I was reading the paper on Sunday (yes, people still read the newspaper) and I came across an article about teachers using video games as a centerpiece to teach specific lessons.  For example, playing Angry Birds and having kids calculate the trajectories of the birds’ flight.

I’m all for using anything that will help kids learn, no matter how unorthodox, as long as they are learning.

However, one sentence in particular caught my eye, a sentence I couldn’t let slide.

The quote was that, “video games teach children persistence.”

I’ll give them confidence and teamwork, but I take umbrage with the idea that kids are learning persistence by playing video games.

Imagine being told that you are going to spar with every student in your martial arts class, each for 2 minutes, starting from the White Belts and ending with the Black Belts, and just maybe with the Head of School, if he’s in the mood.  There at least 15 students in class, at times over 25.

You try to pace yourself, playing defensive with the lower belts and trying to conserve energy.  As your opponents become more skilled, in turn, you have to be more aggressive to keep them at bay.

There’s no let up.  Each opponent comes in fresh, while you are getting increasingly winded, unable to keep your guard up.

You are sucking wind, but the next opponents keep coming.  Sure you could quit, but you know in your heart you have to make it through the entire gauntlet. Your body wants to “say uncle,” but your mind pushes you back onto the mat.

You feel as if you are going to pass out right there in front of the whole class.  Visions of the EMT’s running through the front door to administer emergency aid are flashing through your head.

The path of least resistance is to give up, to quit, but you refuse. Instead, you ask for a minute to catch your breath.

Somehow, by your final bout you’ve miraculously found some hidden reserve of energy.  You are renewed.  You actually give the highest ranking black belt a worthy opponent.

Finally, it’s over. You get to take your gear off.

That’s how I earned every belt up to my Black Belt.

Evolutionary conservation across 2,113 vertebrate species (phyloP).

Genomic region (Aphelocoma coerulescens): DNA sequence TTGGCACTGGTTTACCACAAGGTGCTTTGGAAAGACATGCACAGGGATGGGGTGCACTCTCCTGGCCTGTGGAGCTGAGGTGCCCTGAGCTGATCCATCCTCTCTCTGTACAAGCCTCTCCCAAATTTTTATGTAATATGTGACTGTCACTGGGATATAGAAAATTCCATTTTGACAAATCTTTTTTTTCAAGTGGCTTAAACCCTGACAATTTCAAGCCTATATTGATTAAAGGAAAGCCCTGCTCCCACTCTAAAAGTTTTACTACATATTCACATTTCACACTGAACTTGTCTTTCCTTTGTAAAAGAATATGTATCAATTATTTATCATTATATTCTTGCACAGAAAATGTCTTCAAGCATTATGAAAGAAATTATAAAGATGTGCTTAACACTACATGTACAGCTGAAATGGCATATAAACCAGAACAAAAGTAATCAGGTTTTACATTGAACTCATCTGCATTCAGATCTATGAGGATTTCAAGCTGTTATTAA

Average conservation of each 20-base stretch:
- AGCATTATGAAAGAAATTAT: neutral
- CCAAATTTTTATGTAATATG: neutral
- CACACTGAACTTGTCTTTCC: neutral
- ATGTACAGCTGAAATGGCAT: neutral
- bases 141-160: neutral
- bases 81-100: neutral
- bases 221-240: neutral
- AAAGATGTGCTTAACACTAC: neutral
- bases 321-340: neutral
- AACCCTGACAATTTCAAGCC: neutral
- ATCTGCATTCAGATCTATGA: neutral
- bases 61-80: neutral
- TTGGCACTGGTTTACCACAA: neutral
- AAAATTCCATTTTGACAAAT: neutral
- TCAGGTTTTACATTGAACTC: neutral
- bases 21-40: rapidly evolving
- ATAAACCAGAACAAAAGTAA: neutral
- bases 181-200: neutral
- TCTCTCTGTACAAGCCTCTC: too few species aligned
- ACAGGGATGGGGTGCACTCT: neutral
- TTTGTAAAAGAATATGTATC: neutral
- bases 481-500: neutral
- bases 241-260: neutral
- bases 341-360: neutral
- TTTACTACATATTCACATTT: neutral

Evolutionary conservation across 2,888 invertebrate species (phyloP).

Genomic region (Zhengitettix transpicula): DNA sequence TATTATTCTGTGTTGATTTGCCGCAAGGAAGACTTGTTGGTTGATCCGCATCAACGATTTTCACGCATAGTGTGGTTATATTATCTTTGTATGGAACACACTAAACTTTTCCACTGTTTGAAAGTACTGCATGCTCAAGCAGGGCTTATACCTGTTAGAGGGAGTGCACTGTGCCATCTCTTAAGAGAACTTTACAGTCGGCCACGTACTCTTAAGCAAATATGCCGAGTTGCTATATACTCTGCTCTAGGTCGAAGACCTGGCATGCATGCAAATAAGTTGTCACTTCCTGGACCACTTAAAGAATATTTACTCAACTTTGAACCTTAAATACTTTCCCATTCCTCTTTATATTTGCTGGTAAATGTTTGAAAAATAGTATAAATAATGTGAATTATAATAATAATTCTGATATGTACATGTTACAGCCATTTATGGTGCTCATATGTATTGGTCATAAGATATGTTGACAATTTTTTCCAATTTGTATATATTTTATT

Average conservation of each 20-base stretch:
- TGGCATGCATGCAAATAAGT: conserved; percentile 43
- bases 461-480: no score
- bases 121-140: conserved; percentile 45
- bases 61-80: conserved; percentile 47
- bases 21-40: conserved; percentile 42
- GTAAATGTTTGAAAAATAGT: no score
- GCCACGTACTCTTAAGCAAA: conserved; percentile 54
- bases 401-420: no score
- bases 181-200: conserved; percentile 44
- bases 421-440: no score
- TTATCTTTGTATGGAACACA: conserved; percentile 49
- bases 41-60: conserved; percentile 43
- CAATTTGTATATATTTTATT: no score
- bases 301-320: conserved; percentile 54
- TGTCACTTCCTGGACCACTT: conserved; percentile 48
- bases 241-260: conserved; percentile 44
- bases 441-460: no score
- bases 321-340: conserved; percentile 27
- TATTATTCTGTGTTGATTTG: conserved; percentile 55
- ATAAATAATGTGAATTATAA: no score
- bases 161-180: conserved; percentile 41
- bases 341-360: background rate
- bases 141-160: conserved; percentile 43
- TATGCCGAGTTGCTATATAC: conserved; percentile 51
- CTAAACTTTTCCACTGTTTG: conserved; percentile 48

In contrast, let’s look at playing video games, which I’ve done my share of, including overnight marathons.

Each time you play a round and earn a prize you get rewarded, your dopamine system goes nuts.  The game dangles the next reward in front of your nose, a reward that you can almost just reach.  But then you die and have to start again.

That reward is still there, just out of reach.  Dopamine is released at the anticipation of reward, not the actually reward itself, and the good feeling pulls you into your next game.

This continues until you are too fatigued to play, beat the game, or your parents pull the plug.  Even so, the anticipation of a concrete, digital reward floods your brain and body, the next game beckoning.

The addictive nature of video games are a far cry from developing persistence; we wouldn’t call smokers persistent.

Persistence is built when you do things you might not want to do in the short term, for long term gain, things that at times are not pleasant, are unpleasant, are painful.  The only thing unpleasant or painful about video games is when you stop playing.

Persistence is about keeping on when everyone else would give up because it gets hard, not because you want your next hit of dopamine.

How do you learn persistence, if not through video games?

Easy, when your brain feels bad and wants to give up on something that’s not literally life-threatening. you persist.

Each time you persist, you develop persistence, and you become persistent.